In step 306, the information identified about user devices 102, 104 and network devices 108 may be gathered and grouped. Through due diligence, those user devices, network devices, and/or combinations of them that provide a secure end-to-end communication channel for data originating from the user device through the network device and to the server are determined. For example, if a network device needs to decrypt the encrypted data sent from a user device before re-encrypting it when sending it to a server, then the network device is not part of an end-to-end secure communication channel. Meanwhile, in another embodiment, a WAP 2.0-complaint gateway may be backwards compatible. Thus, when communicating with a WAP 2.0-compliant user device, the data communicated may be end-to-end secure. However, when communicating with a WAP 1.x-complaint user device, the data communicated may no longer be end-to-end secure. Various aspects of the invention address this and other drawbacks of the prior art.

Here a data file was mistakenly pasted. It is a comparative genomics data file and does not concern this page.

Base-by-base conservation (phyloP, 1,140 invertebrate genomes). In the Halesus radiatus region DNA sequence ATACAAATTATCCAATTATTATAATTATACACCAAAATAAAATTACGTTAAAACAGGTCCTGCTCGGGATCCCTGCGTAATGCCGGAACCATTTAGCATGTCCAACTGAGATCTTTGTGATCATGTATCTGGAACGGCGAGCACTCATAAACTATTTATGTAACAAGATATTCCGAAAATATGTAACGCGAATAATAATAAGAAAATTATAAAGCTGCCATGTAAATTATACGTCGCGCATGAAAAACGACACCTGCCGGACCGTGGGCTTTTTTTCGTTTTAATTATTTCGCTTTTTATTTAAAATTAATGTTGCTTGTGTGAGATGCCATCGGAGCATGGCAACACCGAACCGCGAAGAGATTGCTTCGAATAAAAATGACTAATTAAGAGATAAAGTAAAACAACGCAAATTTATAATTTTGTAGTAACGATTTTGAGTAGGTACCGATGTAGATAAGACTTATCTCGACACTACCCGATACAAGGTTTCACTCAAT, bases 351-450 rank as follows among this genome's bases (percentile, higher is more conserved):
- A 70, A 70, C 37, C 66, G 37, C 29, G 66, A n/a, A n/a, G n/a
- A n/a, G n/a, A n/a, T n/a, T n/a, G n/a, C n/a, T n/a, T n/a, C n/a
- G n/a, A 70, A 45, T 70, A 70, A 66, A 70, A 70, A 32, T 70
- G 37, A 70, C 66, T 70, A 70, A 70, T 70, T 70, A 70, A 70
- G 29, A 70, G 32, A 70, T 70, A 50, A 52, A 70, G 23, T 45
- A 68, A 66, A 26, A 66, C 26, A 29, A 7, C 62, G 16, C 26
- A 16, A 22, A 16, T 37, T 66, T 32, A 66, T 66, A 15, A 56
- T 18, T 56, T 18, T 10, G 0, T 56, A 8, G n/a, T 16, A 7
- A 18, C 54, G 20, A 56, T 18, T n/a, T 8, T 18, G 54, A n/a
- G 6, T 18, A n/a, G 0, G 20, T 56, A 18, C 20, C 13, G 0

In step 308, the user agent (and/or values of attributes of the user agent profile, or other identifying information) may be recorded in a computer data file 118 for those user devices that are end-to-end secure. Similarly, in step 310, the IP address (or other identifying information) may be recorded in a computer data file 118 for those network devices that are end-to-end secure. In some embodiments, the aforementioned information may be recorded in two separate files. Alternatively, the aforementioned information may be recorded as part of a single file. The computer data file may be in text format, extensible markup language (XML) format, or any other format that may be apparent to one skilled in the art after reviewing the disclosure herein.